Harry Gregg remembers Busby Babes with poignant poem as he makes final visit to Old Trafford on Munich air disaster anniversary
Harry Gregg says today's memorial service marking 60 years since the Munich air disaster will be the Northern Irishman's final visit to Old Trafford.
The 85-year-old gave an interview to BBC Sport NI's Stephen Watson ahead of the anniversary of the disaster, in which 23 people people died.
Gregg, who along with Sir Bobby Charlton is one of only two players from the Busby Babes team left alive, recalled memories of February 6, 1958.
The Coleraine man has sometimes been named 'The Hero of Munich' for pulling team-mates, including Charlton, and other survivors from the wreckage of British European Airways Flight 609.
But that's a tag he's still keen to play down.
"Professor Maurer (head of Munich hospital) and his staff saved a lot of lives," he replied to Stephen Watson's question about being known as a hero. "I know what I did. I know who I saw. I remember the baby. I remember that poor fella. Jesus Christ - what a way to die.
"I know what happened. I know when I found Bob, I know when I found all the rest of them. I know what I did and I would say to you now I am not playing a nice fellow. God forbid if it happened again I might be the first one to run away. You and I don't know how we're going to react from one day to another."The story of the Munich Air Disaster when 23, including eight of Manchester United's Busby Babes, lost their lives
Gregg is in attendance at Old Trafford this afternoon for a visit that he says is 'bound to be' his last to United's home.
"I do not think that what happened in Munich made Manchester United," he continued. "It is a very large part of Manchester United's history but it's not all Manchester United.
"I have seen Manchester United through bad times and good times. I'm just very glad that Henry Gregg from 34 Windsor Avenue (Coleraine) was considered good enough to play for what I consider to be one of the greatest clubs in the world - not only because of an accident."
Seven of Gregg's Busby Babes team-mates died in the crash while Duncan Edwards passed away 15 days afterwards in hospital.
"I know I saw Jackie Blanchflower lying and Roger Byrne (who was dead), Jackie didn't know it, lying on top of him and not a mark on Roger," said Gregg.
"Jackie was crying, 'Greggy...I've broke my back'. I looked down and his right arm was hanging off.
"I remember when we got there, a Volkswagen van ploughing throw the snow to pick up the injured and bodies. I remember poor Bill Foulkes in the front and me lying in the back with a lot of guys badly injured - some of them who I'd played with and I didn't know. I remember Bill reaching across and punching the head off the driver in panic because the driver was going through the snow. I remember getting to the hospital."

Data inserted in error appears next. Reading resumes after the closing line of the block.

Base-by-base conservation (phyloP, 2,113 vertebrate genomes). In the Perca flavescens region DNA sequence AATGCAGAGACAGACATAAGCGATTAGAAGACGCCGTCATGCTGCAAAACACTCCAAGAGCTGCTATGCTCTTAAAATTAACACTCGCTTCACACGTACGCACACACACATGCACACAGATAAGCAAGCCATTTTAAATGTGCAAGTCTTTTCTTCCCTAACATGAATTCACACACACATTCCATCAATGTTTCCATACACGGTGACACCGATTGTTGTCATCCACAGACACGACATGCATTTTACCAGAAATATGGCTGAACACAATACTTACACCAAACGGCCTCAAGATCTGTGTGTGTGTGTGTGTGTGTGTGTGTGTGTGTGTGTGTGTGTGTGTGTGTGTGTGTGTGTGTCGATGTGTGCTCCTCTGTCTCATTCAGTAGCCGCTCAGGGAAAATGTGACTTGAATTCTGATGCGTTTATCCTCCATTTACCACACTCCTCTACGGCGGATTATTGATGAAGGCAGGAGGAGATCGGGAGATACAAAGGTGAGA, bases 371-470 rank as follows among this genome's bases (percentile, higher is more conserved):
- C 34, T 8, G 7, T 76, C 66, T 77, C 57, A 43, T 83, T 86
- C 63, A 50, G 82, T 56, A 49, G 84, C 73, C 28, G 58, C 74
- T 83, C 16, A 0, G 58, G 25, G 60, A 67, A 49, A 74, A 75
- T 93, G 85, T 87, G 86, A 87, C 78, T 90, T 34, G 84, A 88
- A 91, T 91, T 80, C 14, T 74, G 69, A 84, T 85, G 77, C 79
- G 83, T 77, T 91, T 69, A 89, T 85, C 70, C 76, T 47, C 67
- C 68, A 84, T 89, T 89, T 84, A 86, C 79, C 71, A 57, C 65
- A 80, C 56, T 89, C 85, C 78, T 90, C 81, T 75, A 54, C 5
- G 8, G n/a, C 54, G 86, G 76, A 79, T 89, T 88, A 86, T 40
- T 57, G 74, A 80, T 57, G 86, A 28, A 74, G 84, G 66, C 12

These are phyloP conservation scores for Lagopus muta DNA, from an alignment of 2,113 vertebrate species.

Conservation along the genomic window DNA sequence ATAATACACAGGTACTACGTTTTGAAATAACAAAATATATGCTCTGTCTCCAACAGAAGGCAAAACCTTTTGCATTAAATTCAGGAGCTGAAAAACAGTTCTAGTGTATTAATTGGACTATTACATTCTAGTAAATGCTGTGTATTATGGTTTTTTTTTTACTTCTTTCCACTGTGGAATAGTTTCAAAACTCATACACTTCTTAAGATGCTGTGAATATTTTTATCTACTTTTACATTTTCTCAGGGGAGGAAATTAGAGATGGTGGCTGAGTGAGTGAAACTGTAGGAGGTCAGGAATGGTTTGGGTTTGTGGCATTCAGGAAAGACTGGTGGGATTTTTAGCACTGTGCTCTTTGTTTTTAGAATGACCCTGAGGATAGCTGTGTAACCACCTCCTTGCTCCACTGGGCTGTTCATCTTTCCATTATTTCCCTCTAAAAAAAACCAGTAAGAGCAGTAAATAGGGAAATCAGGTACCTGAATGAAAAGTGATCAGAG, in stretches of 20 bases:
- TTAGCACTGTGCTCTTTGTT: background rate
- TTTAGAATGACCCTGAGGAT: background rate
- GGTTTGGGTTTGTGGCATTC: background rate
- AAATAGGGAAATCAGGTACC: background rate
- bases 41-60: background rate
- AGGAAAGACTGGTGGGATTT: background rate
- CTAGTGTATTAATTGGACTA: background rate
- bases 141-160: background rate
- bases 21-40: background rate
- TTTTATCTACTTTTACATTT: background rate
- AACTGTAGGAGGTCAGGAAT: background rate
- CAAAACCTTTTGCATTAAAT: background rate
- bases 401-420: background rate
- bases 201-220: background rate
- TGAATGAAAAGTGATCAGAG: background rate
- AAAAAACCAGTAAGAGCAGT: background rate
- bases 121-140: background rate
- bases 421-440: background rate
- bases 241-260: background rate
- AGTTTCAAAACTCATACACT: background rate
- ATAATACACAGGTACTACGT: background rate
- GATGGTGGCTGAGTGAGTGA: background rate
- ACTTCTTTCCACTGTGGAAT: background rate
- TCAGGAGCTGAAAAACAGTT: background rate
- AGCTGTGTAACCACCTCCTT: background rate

Gregg would return to action for United within two weeks, helping the club to beat Sheffied Wednesday 3-0. He was even voted the best goalkeeper in the world after playing for Northern Ireland in the World Cup finals just four months later.
"I would be telling lies if I said that I thought about it all the time. In fact I would go insane," he added. "I know I was there. I know I was very fortunate. You couldn't live with it every day.
"The media would like to talk about what happened on a runway. I don't blame people for that but if all I was ever part of or all I ever achieved was to do with what happened in Germany, in Munich, if that was what my life was all about, it didn't come to very much."
Gregg also said that he writes about his former team-mates and finished his interview with an emotional reading of one of his poems about the Busby Babes:
How they laughed, they loved and played the game together
Played the game and gave it every ounce of life
And the crowds they thronged to see such free young spirits
My good God, there wasn't many who came home
Roger Byrne, Mark Jones and Salford's Eddie Colman
Tommy Taylor, Geoffrey Bent and David Pegg
Duncan Edwards, Dublin's own boy Liam Whelan
My good God, there wasn't any who came home
There are those gone down that long, long road before us
But each morn we try and keep them in our sight
In memories' eyes, the Busby Babes are all immortal
The Red Devil spirit lives and never died
Belfast Telegraph Digital